In August, former “MySpace killer” Virb relaunched as a slick website builder and host. Oliver Lindberg talks to co-founder and CEO Brad Smith about the change of direction and future developments
.net: Why did you opt to reposition Virb?
BS: In late 2009, the team and I took a long, hard look at the strong points of our company – what was holding us back and what made us get out of bed every morning. Owning and operating a social network – fighting against the thousand-pound gorillas of Facebook and MySpace – wasn’t working out. Not for us. Not for our users. We’ve always been great at helping people present their idea, their uniqueness, their product, in beautiful ways. After weeks of internal debate, we realised we could still achieve this by changing Virb’s venue from a social network to a website builder. It may sound like a business plan straight out of 2004, but yeah… Virb is focused on helping people build elegantly simple websites; and we couldn’t be more excited.
.net: Who’s the target audience?
BS: Virb was engineered with simplicity in mind, allowing anyone — regardless of how much nerd knowledge you do or don’t possess — to create a beautiful website with minimal effort.
Bands that don’t have the skill or money to build their own website will certainly find new value in Virb. Photographers, filmmakers, businesses and artists who are tired of sticking a website or portfolio peg into a blog-shaped hole, will find Virb to be intuitive, easy and possibly even fun! We also think the professional webmasters will embrace Virb. They’ll appreciate that they can focus on the good stuff versus slaving over clunky details.
.net: What sets Virb apart from other website builders such as Squarespace and WordPress?
BS: Will Virb be the perfect solution for building any website? Nope. The power and flexibility you get with Squarespace and WordPress come at the cost of expertise. Tumblr has rekindled the enjoyment of simple blogging unlike no other company in recent years; and Flavors.me offers a way to aggregate content from other sites into a single page. They all have their place.
Virb puts the power in the hands of people who have creativity and imagination, but lack the know-how or patience. They want a complete website that looks great and is easy to update – and they want it quick. This is what sets Virb apart.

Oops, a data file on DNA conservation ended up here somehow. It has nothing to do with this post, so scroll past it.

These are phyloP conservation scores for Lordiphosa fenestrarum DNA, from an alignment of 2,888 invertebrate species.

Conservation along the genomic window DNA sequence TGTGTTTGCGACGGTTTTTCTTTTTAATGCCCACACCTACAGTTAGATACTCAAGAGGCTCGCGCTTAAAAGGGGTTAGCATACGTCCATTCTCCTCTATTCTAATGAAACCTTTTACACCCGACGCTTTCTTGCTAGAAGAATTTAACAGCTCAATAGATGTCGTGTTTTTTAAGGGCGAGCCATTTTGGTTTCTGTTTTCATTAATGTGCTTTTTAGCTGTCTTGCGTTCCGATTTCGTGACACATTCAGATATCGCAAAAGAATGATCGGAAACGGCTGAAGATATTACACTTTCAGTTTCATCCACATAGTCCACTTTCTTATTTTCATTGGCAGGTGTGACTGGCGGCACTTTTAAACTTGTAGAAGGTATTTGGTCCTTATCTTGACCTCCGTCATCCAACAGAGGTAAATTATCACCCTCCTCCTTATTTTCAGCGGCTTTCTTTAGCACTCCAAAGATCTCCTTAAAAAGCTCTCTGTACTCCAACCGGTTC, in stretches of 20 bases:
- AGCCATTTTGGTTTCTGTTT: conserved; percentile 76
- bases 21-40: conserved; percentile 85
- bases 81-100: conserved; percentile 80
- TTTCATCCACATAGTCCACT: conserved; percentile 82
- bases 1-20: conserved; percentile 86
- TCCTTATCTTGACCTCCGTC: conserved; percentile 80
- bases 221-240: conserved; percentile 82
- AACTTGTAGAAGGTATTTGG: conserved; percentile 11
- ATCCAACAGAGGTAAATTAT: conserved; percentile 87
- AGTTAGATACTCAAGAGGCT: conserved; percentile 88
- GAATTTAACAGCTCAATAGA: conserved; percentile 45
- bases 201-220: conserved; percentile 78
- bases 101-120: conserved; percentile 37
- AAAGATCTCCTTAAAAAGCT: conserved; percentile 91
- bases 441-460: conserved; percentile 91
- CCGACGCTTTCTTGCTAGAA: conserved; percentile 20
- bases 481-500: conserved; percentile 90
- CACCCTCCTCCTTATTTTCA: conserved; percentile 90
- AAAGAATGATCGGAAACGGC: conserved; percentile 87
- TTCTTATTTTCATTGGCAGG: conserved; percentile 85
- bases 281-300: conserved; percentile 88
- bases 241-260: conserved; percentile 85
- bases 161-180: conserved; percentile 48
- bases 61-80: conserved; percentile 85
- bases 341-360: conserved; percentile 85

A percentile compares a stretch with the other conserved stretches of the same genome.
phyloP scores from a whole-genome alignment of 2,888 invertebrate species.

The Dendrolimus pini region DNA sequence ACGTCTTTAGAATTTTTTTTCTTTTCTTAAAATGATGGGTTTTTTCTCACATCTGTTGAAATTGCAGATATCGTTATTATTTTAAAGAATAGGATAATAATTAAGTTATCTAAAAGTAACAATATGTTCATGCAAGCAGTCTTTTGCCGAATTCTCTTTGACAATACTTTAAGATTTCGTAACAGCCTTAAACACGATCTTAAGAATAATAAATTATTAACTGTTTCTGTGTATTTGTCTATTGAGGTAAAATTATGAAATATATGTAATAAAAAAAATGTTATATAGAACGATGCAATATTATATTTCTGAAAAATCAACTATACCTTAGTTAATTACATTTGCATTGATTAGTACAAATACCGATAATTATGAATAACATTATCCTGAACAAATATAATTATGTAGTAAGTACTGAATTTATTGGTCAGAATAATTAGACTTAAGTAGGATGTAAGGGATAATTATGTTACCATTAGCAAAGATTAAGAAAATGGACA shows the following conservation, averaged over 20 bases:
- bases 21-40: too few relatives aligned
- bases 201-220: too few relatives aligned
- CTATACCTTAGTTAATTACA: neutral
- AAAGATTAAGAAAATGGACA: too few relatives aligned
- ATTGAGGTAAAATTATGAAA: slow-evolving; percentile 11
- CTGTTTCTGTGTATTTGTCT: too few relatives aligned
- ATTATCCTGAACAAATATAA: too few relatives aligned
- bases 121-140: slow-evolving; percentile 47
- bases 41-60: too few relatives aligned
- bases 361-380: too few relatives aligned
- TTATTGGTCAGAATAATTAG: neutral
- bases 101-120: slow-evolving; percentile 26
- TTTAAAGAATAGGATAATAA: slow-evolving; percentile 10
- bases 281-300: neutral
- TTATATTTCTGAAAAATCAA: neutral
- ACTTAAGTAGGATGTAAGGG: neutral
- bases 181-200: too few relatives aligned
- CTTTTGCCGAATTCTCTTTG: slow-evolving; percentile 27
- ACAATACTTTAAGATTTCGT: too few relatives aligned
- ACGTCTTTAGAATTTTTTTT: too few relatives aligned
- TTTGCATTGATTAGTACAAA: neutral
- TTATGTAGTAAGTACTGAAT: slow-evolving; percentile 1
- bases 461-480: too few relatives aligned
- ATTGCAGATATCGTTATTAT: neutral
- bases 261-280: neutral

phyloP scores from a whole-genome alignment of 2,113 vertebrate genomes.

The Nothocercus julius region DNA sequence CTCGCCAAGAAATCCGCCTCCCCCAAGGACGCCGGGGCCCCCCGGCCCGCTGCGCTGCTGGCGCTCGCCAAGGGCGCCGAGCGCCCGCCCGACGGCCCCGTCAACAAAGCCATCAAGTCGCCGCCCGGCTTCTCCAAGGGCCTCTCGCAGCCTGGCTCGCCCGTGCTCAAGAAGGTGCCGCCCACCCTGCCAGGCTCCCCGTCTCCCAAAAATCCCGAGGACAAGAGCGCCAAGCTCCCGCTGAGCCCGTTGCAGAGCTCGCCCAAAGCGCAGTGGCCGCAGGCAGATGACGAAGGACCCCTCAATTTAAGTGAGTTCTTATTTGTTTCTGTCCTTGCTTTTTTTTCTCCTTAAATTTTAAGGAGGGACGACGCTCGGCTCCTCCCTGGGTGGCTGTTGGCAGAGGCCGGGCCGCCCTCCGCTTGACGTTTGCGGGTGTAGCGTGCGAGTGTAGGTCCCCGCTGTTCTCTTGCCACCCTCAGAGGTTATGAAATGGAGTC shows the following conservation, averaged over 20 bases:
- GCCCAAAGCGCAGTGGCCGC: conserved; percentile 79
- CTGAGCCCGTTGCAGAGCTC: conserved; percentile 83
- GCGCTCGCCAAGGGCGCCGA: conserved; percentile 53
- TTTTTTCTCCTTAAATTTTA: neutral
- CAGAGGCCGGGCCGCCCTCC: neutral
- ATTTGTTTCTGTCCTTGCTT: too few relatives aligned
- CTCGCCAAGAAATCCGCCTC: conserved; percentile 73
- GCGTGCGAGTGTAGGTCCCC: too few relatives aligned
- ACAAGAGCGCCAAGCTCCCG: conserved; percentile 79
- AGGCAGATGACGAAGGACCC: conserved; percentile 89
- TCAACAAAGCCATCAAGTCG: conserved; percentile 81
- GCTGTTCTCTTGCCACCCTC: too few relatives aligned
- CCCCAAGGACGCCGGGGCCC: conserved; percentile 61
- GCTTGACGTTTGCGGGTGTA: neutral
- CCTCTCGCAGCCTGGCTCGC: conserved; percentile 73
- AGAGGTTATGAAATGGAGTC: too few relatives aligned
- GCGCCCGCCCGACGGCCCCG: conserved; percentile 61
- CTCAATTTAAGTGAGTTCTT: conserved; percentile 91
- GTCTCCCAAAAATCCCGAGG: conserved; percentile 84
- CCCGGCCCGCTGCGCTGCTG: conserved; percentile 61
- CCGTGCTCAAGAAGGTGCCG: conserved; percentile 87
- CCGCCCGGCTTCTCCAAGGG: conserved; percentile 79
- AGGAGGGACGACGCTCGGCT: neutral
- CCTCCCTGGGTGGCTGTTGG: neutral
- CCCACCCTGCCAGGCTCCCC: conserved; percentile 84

.net: Why don’t you offer the service for free any more? Are existing customers alienated?
BS: When we looked at cutting back on features such as multiple pages, custom domains and file storage, the product felt fractured. Instead of offering an incomplete service for free, and a full-featured one for a higher rate, we landed happily in the middle. Staying true to our goal of simplicity, Virb has no tiers. No la carte menu of add-ons. One price, all features, $10 a month.
Like I said before, Virb wasn’t working as it was. Users knew this and showed us by visiting the site less and less. Most of them are happy to see us relevant again, even if that means closing their account. We’re also taking care of those pre-existing customers by offering them an immediate 50 per cent discount. For only $5 a month, we’re giving Virb’s 103,000 musicians and 7,500 portfolios the tools to create and manage a complete website.
.net: Why did you choose Weightshift to lead the brand facelift?
BS: We originally had no intention of rebranding, but as the new product became more complete, it felt weird keeping the old look and feel. That was about eight weeks before launch and our small team was stretched pretty thin, so we reached out to Naz Hamid (Weightshift’s principal) to lead the project. There are few people my lead designer, Ryan Sims, would trust with that project. Weightshift was a great fit and really helped breathe new life into our brand.
.net: What’s the feedback been like so far?
BS: More positive and genuine than we expected. Relying only upon our early adopters to create the initial buzz, we saw more than 7,000 new trial accounts created in the first two weeks alone.
.net: What’s next for Virb? Mobile, perhaps?
BS: Over the coming months, we’ll have: new themes, customisable theme HTML, a storefront for digital and physical goods, a file manager and the ability to build pages with content from sites such as Flickr and Vimeo. We’re even working with our parent company, (mt) Media Temple, to offer domain names directly to our customers.